Save local biodiversity now
We cannot wait for definitive science before we act to save our planet. Nor can we hope for a technological answer. Conservation of our remaining biological resources is critical, and restoration can boost depleted local biodiversity. Protected areas need additional funding and support, and every lawn is a potential restoration site.
The average homeowner has opportunities to boost their lawn’s biological value. And individuals can contribute to citizen science efforts to improve landscape-scale analyses by their state or local university. But the cultural pressure for development is immense.
We need to change
Housing, shopping, roads, farms, and warehouses are all in high demand in many places. Our priorities need to change. Market forces cannot continue to control how our land is used. Business as usual is no longer leading us toward progress, but rather toward a global ecological collapse. Nature must be front and center in our communities.
Indigenous peoples have largely been ignored in the conservation and restoration communities. And while many efforts are starting to seek contributions from local communities, both local conservation groups and the global community should look to indigenous peoples in their search for ways to live sustainably.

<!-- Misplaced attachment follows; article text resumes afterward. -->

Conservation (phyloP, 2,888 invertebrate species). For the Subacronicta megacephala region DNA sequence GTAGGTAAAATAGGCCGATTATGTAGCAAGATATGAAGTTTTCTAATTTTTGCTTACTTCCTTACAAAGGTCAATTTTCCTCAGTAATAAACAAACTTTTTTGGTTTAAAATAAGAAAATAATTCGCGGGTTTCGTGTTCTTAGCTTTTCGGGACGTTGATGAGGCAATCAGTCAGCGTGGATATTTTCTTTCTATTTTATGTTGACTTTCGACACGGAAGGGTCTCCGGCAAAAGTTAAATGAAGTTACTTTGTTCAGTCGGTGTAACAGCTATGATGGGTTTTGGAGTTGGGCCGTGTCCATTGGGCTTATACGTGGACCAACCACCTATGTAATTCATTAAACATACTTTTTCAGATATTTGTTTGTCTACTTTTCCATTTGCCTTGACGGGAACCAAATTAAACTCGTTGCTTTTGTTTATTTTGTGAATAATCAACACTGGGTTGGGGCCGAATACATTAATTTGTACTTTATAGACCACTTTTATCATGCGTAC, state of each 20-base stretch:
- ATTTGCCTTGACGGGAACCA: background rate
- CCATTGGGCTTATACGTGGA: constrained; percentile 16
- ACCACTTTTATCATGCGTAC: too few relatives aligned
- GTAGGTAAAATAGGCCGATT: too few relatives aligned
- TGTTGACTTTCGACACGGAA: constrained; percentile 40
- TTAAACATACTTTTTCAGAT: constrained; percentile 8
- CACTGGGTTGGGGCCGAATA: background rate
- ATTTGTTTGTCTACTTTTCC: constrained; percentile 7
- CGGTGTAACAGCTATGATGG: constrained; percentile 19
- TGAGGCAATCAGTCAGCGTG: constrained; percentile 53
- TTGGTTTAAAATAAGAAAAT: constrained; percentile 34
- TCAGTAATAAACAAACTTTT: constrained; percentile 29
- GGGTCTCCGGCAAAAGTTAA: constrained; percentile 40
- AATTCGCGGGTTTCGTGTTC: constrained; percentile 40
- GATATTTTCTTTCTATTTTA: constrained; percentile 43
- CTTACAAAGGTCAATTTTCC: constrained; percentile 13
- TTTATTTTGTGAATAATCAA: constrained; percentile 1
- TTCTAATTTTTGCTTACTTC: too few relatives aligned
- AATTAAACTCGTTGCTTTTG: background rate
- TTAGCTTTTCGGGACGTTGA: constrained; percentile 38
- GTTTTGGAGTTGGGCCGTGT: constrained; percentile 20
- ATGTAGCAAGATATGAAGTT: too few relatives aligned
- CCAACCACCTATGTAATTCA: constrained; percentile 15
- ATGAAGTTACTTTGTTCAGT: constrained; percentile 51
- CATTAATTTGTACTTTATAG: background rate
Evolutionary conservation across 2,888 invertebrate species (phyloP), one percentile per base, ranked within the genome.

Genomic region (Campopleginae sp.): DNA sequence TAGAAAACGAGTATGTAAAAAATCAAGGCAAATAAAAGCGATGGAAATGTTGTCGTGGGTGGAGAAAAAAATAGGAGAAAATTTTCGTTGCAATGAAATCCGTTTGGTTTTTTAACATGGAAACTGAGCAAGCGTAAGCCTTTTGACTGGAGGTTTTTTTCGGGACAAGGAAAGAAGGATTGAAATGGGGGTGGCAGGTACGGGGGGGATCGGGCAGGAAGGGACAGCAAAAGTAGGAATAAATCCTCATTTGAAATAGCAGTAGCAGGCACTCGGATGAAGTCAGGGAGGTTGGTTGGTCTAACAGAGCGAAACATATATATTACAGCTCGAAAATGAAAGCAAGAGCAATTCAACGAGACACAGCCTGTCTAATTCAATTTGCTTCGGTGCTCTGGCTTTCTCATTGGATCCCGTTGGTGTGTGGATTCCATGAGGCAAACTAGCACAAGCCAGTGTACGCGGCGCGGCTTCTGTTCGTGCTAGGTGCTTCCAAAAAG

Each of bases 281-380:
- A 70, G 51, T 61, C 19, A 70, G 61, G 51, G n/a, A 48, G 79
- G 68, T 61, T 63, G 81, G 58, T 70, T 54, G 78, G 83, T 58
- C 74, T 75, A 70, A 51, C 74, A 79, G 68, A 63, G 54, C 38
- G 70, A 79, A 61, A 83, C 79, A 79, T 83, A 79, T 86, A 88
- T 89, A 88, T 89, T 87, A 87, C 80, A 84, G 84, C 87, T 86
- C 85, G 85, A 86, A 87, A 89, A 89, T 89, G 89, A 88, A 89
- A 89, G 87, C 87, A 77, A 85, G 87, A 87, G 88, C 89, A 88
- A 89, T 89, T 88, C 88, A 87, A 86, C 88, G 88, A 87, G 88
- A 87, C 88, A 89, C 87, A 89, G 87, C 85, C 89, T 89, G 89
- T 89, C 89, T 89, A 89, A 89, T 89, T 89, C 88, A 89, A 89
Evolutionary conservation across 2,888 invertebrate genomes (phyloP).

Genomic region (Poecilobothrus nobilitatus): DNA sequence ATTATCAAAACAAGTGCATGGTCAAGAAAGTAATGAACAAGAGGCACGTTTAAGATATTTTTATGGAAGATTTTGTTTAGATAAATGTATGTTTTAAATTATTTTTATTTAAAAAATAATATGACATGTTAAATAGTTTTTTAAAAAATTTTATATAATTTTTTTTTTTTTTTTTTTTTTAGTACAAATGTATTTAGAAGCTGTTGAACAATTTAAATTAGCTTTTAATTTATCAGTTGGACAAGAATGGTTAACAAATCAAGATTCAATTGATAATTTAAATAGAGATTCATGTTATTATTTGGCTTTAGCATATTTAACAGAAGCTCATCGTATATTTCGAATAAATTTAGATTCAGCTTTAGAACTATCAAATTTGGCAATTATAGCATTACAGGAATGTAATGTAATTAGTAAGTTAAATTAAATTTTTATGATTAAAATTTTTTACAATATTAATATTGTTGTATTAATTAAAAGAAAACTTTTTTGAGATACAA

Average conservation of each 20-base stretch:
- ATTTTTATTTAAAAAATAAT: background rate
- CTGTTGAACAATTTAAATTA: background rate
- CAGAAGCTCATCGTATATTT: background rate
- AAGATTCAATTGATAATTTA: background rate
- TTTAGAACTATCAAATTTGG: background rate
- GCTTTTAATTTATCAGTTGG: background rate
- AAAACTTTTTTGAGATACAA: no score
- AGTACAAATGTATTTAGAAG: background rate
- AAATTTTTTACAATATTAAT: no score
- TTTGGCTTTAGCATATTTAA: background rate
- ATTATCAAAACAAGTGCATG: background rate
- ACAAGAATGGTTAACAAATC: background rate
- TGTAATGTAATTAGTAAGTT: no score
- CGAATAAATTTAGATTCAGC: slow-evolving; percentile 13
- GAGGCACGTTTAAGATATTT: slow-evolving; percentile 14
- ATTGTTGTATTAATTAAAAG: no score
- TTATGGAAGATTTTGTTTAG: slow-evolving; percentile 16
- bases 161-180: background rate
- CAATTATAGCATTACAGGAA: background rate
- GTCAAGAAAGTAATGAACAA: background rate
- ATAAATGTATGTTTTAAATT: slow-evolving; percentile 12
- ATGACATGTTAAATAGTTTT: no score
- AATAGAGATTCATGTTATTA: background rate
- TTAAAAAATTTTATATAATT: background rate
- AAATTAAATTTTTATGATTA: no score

How do we treat the Earth around our homes? What does the grass lawn represent in our culture? And how can we bring habitat home and treat our part of the Earth as an ecosystem?
Should you have wildlife habitat near your home?
Caring for an ecosystem is more complex than just mowing the grass once a week. To restore a healthy ecosystem to your lawn, you’ll have to put in some time, learn new things, and get your hands dirty.
What you give up for habitat
Do you want to convert part of your lawn into a wildlife habitat? Before you start, you should think about what you could be giving up, including:
having a lawn that conforms to your neighbors’ aesthetics
access to a wide open area to walk freely or play
time, which you may need to devote to learning, planting, weeding, or otherwise managing the habitat
If you’re like most Americans, you don’t need a big grass field to walk or play in. But, even if you do, unlawning gradually allows you to keep your grass lawn and create habitat near your home in areas that you use less.
And it’s true that managing this land will take some of your time. But, with some planning it could average out to less time than mowing every week takes. The time you spend researching and planning your habitat at home will translate into reduced maintenance time.